Boarding Schools

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Boarding Schools

The Boarding School; or, Lessons of a Preceptress to her Pupils: Consisting of Information, Instruction, and Advice, Calculated to Improve the Manners, and Form the Character of Young Ladies.  To Which is Added A Collection of Letters, Written by the Pupils to their Instrucor, their Friends, and Each Other.  By a Lady of Massachusetts; Author of The Coquette.
Read Hannah Foster, The Boarding School

Beginning in colonial times, parents could send their daughters to the home of a widow or unmarried woman who would instruct the young ladies in arts, manners, and literature. These home-based schools had some similarities to the apprentice system and also to the practice of young ladies residing with female relatives to enlarge their experience and skills. Boarding school teachers instructed students in plain and fancy needlework, fine manners, and fine literature. Matrons often hired tutors to teach special subjects like French and dance for additional fees. In colonial days, boarding schools appeared in wealthy towns like Boston and Newport, but after Independence, these schools also appeared in the quickly growing manufacturing towns of New England. 1

Boarding school teachers, like private tutors, were entrepreneurs; as such, they understood that a good reputation was essential to attract students. Women relied on word of mouth and rarely advertised in newspapers. Because of this, it is difficult to know how many women taught, how long they kept schools, or the number of students they accepted.

Personal qualities like fine manners were also important qualities in a teacher of older girls. Some women taught exquisite drawing, painting, music, and fancy needlework. These artistic accomplishments were naturally displayed by their students, spreading the reputation of the teacher. This may, in part, have been responsible for the persistence of art, music and needlework in the female curriculum.

The author of this book, Hannah Foster, was a successful novelist when she wrote the Boarding School. She chose the novel genre as a vehicle to promote her ideas about women's education. By 1798, many men had written essays and sermons about female education in the new American republic, but women had almost no cultural authority to do the same. In order to propagate her ideas, Foster wrote this novel to which she appended a series of letters that expands upon her ideals of female education. Thus, she did Foster did not cross the boundaries of polite femininity, and honed her ability and that of her students to convey their ideas with charm rather than strength and logic. The boarding school she describes taught students to use these charms even as Foster extended women's knowledge and intellect. Thus, like much cultural change, Foster's new ideas were enunciated in the language and gendered framework of old ideas. Throughout the next century, as women trained their minds in logic and science, they were less willing to confine their ideas within the boundaries of polite femininity.2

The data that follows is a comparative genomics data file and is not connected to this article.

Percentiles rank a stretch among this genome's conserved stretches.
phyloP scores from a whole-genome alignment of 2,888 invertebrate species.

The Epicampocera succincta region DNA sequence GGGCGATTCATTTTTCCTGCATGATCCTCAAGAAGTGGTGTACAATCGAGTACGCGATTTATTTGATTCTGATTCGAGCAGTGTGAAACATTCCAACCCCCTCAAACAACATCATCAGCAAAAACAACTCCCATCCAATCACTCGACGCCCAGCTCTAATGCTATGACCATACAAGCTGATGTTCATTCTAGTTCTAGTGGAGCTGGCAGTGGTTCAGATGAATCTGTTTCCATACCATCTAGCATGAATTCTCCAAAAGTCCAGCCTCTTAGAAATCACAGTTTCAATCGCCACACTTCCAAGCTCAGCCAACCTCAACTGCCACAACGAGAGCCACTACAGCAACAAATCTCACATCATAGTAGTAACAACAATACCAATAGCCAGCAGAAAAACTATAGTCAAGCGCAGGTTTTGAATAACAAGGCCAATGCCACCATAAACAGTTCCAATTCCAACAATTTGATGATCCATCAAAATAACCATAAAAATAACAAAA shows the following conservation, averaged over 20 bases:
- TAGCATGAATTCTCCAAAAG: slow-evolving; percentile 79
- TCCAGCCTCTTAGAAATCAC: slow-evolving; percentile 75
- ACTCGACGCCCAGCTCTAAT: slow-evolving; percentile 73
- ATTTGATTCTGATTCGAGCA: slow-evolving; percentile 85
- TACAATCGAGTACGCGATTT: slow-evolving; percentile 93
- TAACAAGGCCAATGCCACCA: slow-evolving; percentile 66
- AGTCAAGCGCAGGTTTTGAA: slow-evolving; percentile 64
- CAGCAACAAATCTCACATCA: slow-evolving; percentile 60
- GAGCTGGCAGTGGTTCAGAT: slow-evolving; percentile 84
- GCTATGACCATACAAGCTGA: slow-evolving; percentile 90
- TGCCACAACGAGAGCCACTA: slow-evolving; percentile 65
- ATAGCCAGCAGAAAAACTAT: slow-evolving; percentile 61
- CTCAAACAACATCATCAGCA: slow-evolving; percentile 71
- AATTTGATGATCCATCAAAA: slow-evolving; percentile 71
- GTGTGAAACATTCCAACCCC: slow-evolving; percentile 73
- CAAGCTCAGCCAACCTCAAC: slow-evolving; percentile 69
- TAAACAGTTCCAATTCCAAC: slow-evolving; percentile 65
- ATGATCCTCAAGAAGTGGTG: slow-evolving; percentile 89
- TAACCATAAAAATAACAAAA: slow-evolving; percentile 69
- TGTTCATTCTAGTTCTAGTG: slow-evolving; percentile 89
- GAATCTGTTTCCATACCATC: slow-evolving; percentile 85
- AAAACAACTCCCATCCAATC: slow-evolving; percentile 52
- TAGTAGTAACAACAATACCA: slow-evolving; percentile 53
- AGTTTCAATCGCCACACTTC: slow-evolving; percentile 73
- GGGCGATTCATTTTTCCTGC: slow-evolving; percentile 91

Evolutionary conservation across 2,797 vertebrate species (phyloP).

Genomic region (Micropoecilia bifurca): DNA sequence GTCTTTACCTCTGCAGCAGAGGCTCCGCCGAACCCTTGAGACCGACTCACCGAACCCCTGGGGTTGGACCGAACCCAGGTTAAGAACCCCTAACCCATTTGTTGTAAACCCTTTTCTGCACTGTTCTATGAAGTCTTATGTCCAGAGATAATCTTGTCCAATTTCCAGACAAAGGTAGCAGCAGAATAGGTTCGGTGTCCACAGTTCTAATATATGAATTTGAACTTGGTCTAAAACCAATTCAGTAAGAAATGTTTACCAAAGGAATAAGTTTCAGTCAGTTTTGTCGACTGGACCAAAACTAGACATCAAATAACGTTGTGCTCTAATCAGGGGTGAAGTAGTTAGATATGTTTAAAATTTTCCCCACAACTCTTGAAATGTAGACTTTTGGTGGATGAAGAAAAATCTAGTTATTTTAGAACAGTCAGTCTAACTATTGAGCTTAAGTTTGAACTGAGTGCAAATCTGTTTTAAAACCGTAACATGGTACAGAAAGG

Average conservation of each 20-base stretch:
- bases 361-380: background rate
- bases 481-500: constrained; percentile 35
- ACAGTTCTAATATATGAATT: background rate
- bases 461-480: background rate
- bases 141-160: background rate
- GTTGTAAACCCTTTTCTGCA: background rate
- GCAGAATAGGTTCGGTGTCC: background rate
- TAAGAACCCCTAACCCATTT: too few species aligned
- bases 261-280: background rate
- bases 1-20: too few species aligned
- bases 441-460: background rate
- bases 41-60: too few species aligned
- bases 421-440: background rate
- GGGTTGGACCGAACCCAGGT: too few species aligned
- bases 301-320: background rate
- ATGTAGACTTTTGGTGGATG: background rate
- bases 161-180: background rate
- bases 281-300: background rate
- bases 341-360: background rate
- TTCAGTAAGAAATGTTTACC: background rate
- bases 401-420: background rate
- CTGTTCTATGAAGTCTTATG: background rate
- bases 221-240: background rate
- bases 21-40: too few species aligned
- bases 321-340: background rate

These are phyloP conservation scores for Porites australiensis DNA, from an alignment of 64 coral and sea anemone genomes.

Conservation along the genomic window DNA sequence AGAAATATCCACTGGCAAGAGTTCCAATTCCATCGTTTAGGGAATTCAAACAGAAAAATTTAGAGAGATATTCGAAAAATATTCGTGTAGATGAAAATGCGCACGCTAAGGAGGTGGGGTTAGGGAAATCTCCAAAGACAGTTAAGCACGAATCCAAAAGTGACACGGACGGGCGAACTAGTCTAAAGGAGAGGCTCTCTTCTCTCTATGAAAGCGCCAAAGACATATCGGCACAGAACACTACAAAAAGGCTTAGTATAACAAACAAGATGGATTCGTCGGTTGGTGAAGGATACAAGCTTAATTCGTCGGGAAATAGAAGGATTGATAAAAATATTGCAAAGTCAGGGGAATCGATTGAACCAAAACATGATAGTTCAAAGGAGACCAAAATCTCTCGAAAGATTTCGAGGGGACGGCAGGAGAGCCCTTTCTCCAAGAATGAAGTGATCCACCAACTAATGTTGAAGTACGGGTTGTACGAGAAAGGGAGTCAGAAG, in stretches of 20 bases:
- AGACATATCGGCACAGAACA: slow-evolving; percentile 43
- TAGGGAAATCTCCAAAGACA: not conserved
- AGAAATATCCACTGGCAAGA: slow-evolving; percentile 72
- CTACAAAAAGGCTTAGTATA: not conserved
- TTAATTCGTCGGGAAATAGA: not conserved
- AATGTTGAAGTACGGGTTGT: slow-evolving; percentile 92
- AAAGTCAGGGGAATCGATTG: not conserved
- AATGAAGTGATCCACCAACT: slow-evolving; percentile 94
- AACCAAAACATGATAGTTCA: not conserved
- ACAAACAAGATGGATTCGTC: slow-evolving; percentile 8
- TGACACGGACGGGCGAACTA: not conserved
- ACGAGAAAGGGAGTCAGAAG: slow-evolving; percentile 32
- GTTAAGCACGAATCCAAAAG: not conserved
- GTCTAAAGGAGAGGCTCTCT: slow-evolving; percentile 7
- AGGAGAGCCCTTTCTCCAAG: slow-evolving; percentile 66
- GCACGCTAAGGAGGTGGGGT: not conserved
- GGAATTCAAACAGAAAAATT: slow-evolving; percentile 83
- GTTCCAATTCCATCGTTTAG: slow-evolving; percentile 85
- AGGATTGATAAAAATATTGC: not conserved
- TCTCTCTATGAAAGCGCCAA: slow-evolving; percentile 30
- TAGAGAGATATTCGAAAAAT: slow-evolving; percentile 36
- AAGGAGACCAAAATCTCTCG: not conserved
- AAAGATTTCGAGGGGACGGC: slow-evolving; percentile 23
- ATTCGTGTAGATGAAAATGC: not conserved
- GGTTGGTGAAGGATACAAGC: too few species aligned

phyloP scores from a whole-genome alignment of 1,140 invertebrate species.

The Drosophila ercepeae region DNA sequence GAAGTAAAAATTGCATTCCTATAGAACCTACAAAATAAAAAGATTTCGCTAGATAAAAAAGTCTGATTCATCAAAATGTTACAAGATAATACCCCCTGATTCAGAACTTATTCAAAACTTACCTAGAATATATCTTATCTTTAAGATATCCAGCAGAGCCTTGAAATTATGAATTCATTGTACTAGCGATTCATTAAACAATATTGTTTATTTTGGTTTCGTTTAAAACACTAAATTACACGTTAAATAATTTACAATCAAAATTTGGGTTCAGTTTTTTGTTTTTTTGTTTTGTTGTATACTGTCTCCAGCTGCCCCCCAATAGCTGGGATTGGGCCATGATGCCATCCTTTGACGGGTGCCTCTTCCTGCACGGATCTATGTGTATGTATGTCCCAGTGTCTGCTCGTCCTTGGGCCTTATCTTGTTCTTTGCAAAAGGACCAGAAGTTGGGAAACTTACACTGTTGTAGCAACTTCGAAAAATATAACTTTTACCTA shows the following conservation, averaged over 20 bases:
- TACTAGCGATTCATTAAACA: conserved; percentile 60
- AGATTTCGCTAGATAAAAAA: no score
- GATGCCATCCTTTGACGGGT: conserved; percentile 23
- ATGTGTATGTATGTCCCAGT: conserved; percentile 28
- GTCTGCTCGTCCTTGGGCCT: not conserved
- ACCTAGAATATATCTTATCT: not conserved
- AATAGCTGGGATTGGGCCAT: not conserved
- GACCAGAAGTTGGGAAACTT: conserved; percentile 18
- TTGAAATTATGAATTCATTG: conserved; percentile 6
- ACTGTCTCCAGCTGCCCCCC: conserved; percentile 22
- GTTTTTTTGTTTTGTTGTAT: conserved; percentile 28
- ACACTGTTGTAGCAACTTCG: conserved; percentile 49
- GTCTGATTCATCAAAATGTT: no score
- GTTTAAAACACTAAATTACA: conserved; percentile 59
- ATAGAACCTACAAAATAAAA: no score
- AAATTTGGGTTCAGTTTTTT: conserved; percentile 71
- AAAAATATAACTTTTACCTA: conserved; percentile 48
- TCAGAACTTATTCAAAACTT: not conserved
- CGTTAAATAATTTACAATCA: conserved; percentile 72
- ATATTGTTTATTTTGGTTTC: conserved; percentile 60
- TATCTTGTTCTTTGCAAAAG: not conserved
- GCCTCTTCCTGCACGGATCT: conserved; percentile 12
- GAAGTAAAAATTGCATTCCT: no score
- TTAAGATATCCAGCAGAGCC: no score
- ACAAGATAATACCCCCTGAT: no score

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Related Books from the Collection

Martha Milcah Hill Moore, Miscellanies, Moral and Instructive in Prose and Verse; Collected from Various Authors; for the Use of Schools, and Improvement of Young Persons of Both Sexes

Titlepage and Preface

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Martha Milcah Hill Moore,
Miscellanies, Moral and Instructive in Prose and Verse; Collected from Various Authors; for the Use of Schools, and Improvement of Young Persons of Both Sexes


Priscilla Wakefield,
Mental Improvement: or the Beauties and Wonders of Nature and Art in a Series of Instructive Conversations by the Author of Leisure Hours
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Priscilla Wakefield,Mental Improvement: or the Beauties and Wonders of Nature and Art in a Series of Instructive Conversations

Read Titlepage

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Private Tutoring

Plan of Instruction by Private Classes, principally intended for those who wish to give the Finishing Polish to their Education:  including some remarks on the Cultivation of the Female Mind, by William Milns . . .

Read Milns on Female Education

William Milns described himself as a fellow of Oxford University. Tutors advertised their expertise in paid ads, but publishing treatises and schoolbooks could add to their income as well as their reputations. In this short book, Milns described a course of studies for boys to which he appends a short section on female education. Advertisements from the 1790s show that many tutors instructed both girls and boys, although at different times of the day. Private tutors were entrepreneurs who benefited by increased enrollments. As young women became seen as "consumers" of education, their opportunities to be taught increased. Milns' chapters illustrated how tutors reinforced gender differences even while teaching the same subjects.3

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Milns on Women's Subjects